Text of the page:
Picking up from where we left on the last post, and inserting a brief comment that a lot in it was my own personal rant, arguments and examples. You can tell I’m not that big on referencing my sources — unless I am inspired to, or downright have to for academic papers.
Part of my unwillingness to do this is laziness, yes, but there are deeper reasons too. First, why even cite references? To give credit to whoever said it? Frankly, there are few ideas that are truly new. Chances are somebody has thought, said or written it at some point in history.
Heck, even some great inventions, like the submarine, were envisioned by well-known authors before it was even conceivable to actually make one. Fair enough, these writings may have inspired inventors, but what’s to say that a professed great thinker did not find inspiration in words of others? Especially if we take Jung’s collective unconscious seriously.
Another reason for citing sources is to kind of put accountability for the ideas with somebody else. I didn’t say this, she did, take it up with her if you have a problem. Well, that’s very impressive…
Fair point, though: sometimes the ideas are not new but the author/speaker is presenting new evidence to support it. Yeah, then it makes sense to cite the reference.
Anyhow, whether you agree or disagree, I’m open to discussion, and will leave it there for now, and move on.
Last post landed on the idea that a key to facing the great societal challenges of our time lies in our relationships with other people. If we foster strong, loving and co-operative relationships with people, not only will we be stronger against the problems that appear so overwhelming to the individual, but I believe it will fill the emotional holes that cause us to continually make decisions toward short-term gain at the expense of a brighter future.
I cut abruptly linking to a video with Simon Sinek, briefly introducing him. I want to build on it by sharing more of his brilliant work, and intend to make the connection absolutely clear.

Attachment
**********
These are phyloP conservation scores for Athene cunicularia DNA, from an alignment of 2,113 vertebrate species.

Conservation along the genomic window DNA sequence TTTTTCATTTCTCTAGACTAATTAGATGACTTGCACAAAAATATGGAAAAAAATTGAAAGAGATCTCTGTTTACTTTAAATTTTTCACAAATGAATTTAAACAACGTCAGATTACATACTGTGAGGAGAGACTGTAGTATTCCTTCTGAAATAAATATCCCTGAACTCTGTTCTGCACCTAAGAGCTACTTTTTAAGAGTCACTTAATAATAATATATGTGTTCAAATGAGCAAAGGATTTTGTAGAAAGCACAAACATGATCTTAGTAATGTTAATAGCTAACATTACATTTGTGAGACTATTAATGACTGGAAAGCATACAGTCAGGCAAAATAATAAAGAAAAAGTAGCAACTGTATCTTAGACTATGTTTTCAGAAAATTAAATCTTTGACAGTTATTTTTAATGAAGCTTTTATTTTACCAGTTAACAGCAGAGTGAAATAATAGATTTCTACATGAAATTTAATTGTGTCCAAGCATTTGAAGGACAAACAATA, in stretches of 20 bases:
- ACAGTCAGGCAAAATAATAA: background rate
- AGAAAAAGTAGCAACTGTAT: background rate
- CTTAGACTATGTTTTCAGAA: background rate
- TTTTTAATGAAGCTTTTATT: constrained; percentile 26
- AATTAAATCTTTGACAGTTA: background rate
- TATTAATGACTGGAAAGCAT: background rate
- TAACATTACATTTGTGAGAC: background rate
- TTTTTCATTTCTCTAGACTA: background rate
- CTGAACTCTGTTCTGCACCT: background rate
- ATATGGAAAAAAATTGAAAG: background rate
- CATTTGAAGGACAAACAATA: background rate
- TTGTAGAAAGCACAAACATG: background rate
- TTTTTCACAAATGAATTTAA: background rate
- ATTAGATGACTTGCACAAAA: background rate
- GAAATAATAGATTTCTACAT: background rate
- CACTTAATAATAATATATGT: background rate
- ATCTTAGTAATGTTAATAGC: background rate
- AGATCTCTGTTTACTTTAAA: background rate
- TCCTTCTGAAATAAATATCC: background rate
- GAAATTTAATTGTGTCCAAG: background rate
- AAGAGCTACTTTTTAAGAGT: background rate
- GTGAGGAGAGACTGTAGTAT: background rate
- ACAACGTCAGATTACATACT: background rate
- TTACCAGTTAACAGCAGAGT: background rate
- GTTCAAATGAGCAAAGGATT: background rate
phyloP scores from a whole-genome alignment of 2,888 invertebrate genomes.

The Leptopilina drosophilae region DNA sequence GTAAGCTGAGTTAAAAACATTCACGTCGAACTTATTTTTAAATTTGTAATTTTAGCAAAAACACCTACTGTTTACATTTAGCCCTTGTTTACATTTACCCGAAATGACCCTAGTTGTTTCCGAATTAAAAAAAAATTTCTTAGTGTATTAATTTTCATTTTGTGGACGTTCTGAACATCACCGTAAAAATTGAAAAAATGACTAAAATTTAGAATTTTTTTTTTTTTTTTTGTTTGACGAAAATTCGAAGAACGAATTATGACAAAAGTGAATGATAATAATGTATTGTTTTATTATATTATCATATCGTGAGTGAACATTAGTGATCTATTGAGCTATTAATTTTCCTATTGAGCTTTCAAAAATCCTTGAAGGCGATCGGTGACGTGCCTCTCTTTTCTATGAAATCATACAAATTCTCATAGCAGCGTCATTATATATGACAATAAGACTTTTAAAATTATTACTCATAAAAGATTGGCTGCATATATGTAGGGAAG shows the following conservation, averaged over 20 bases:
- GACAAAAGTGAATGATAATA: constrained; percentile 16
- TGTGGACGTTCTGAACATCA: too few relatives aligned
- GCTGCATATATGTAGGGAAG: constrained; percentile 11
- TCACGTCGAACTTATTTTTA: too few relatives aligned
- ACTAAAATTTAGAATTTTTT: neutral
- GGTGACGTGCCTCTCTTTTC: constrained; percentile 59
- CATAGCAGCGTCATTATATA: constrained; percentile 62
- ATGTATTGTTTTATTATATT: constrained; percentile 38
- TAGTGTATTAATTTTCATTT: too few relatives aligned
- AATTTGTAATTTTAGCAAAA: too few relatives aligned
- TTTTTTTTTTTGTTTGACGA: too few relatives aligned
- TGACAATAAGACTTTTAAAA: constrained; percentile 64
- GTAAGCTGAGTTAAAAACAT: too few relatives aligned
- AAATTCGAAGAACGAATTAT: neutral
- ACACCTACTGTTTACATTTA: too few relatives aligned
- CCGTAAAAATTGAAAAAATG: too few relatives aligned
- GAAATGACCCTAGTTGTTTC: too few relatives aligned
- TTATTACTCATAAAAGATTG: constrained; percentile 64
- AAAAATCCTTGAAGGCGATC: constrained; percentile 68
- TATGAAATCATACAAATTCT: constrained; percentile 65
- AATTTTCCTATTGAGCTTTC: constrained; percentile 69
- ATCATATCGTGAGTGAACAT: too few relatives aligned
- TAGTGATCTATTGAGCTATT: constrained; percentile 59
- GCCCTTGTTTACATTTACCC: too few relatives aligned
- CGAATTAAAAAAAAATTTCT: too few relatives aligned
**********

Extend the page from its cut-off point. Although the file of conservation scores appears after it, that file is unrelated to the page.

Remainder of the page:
You might first want to watch…
And the key message through all this, I surmise, is that we need to build trust.
We need to trust in other people if we are to form strong, lasting relationships with them. We need to trust them if we are to show our vulnerabilities and share our hearts.
Umbrella themes of our modern Western, fear-based society is individualism and cynicism. They are intimately connected. If you cannot trust other people, why would you ever work together with them? Why would you ever tell them stories, share a meal or have a laugh with them?
An important thought I do not feel Simon Sinek points out is an extension of his conclusion that if we need to create trust, it is up to the leader of the group to create an environment where trust and co-operation organically emerges. Would only a leader who happens to trust the group be able to do this? Or, could any leader decide to trust? Could trust be a choice? A choice anyone could make? Do you have to be the official leader of the group to begin trusting your peers implicitly and make changes in the surroundings and in how you treat the people in a way that breeds trust?
This goes intimately hand in hand with environmental communication: How can we communicate to build trust?
And to that, I will introduce Tony Robbins in a similar fashion.
To be continued?